ETYM French prophčte, Latin propheta, from Greek, literally, one who speaks for another, especially, one who speaks for a god an interprets his will to man, from prophanai to say beforehand; pro for, before + phanai to say or speak. Related to Fame.
1. An authoritative person who divines the future; SYN. oracle.
2. Someone who speaks by divine inspiration; someone who is an interpreter of the will of God; SYN. religious leader.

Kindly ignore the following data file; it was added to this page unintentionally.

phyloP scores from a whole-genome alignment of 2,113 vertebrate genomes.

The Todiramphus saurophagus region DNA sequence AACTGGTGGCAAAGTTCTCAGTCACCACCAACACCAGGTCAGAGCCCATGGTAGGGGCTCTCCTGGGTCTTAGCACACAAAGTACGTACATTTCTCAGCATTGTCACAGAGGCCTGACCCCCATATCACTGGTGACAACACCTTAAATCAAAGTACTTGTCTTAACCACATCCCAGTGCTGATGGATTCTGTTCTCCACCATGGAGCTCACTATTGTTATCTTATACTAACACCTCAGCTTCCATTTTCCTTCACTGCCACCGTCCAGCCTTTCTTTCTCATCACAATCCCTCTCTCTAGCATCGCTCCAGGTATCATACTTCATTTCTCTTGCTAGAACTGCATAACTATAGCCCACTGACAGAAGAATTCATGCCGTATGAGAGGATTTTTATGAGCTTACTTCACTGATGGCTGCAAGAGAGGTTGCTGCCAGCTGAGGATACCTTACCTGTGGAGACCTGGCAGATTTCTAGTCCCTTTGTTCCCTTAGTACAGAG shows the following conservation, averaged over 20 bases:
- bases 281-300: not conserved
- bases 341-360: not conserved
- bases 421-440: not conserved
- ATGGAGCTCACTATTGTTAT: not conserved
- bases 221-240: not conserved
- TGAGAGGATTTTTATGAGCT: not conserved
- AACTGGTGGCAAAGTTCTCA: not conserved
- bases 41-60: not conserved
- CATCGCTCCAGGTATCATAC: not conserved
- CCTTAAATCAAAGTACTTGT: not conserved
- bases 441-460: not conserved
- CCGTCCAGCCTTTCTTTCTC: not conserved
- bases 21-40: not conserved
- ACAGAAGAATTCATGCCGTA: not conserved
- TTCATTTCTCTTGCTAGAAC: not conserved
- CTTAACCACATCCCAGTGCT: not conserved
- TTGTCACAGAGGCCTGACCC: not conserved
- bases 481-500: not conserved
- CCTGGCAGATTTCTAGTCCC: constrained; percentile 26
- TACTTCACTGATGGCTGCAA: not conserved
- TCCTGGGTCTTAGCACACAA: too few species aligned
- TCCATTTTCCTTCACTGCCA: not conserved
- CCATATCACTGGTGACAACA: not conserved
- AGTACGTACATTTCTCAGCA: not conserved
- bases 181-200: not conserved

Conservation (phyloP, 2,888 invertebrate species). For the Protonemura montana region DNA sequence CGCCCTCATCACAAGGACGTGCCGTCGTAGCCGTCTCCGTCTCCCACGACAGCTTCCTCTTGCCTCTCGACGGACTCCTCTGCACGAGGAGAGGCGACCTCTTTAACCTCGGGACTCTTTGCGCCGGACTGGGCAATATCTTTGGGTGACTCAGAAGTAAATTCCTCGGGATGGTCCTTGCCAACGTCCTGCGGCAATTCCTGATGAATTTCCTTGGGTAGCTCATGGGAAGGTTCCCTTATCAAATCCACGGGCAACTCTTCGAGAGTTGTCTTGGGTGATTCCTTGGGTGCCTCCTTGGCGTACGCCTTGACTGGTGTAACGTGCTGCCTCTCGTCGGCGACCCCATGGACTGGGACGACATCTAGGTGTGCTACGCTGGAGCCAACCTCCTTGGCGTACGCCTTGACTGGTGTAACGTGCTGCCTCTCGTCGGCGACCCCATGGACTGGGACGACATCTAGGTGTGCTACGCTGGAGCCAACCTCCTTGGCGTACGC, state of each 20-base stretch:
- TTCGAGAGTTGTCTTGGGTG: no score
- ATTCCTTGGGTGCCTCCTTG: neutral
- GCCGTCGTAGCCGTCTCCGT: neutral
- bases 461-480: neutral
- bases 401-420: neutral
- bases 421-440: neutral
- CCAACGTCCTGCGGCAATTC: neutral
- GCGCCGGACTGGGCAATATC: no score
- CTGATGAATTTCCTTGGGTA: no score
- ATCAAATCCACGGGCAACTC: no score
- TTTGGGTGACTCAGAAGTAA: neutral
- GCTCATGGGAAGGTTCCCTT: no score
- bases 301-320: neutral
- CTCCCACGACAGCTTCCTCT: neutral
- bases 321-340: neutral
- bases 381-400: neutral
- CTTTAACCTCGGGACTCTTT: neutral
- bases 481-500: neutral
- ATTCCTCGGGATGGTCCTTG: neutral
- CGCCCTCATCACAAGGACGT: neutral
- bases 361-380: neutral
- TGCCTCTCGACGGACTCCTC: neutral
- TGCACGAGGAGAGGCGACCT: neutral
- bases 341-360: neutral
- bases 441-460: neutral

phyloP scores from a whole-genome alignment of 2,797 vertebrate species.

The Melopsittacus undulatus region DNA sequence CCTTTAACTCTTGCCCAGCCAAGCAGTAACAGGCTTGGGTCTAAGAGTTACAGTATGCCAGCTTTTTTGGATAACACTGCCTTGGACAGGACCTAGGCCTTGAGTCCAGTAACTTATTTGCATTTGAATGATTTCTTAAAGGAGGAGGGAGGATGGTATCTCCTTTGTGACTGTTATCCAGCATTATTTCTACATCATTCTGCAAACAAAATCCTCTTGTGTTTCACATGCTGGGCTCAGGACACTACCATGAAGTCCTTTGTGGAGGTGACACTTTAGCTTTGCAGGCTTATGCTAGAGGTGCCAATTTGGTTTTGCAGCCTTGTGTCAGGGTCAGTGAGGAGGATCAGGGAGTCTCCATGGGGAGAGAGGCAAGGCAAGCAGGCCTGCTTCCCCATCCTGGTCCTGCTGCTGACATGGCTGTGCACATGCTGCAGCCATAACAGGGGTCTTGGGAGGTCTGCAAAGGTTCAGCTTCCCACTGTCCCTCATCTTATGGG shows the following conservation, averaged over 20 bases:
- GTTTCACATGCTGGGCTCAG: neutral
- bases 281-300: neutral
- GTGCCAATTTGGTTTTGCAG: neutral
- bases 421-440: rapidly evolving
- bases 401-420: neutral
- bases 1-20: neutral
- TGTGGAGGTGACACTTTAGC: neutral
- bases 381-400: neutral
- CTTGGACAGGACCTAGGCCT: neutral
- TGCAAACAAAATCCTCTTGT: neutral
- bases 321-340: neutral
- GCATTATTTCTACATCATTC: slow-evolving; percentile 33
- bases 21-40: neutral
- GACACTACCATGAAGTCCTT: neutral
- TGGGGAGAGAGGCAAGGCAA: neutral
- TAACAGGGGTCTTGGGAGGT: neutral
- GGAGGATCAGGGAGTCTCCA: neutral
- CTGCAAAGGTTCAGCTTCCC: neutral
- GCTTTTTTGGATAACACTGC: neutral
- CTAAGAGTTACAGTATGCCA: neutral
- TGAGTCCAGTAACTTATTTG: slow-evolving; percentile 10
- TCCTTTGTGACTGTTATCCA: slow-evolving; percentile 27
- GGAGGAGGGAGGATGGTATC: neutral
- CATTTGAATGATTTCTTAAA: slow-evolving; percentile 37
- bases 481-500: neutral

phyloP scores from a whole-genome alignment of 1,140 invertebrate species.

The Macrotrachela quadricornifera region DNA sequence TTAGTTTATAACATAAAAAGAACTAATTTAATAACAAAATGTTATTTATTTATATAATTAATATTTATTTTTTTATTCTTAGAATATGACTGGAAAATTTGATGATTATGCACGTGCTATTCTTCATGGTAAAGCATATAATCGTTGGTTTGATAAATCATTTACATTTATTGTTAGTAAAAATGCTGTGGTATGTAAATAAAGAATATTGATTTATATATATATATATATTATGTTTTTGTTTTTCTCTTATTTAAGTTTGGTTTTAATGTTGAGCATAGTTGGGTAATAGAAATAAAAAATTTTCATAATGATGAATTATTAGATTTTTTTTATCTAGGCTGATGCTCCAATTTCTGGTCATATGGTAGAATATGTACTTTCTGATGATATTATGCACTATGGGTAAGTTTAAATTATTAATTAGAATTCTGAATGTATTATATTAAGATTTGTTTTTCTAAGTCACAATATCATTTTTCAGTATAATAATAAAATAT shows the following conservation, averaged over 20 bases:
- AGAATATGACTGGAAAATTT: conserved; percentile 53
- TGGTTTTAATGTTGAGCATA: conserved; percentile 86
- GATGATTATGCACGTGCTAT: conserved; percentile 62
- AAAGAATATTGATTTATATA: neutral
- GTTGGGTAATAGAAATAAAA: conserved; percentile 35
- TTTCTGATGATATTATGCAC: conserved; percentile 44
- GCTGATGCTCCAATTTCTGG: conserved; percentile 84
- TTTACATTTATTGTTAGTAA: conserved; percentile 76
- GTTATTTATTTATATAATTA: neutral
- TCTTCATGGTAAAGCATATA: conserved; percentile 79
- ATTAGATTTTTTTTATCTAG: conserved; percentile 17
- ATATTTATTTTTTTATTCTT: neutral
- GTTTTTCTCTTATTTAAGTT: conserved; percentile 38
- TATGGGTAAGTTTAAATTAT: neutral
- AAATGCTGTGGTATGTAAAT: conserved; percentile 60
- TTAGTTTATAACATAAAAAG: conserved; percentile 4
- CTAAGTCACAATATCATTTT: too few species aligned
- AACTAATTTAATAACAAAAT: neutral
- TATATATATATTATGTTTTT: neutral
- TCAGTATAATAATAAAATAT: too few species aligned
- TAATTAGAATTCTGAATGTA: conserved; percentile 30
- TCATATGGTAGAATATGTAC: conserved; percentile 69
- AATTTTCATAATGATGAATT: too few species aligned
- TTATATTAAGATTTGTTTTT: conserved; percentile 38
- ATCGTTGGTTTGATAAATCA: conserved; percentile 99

Person thought to speak from divine inspiration or one who foretells the future. In the Bible, the chief prophets were Elijah, Amos, Hosea, and Isaiah. In Islam, Mohammed is believed to be the last and greatest of a long line of prophets beginning with Adam and including Moses and Jesus.
In the Bible, a prophet is any of the succession of saints and seers who preached and prophesied in the Hebrew kingdoms in Palestine from the 8th century bc until the suppression of Jewish independence in 586 bc, and possibly later. The prophetic books of the Old Testament constitute a division of the Hebrew Bible.
Some Christians, especially adherents of the Pentecostal and charismatic movements, believe in modern-day prophets.
oracle · prophesier · seer · vaticinator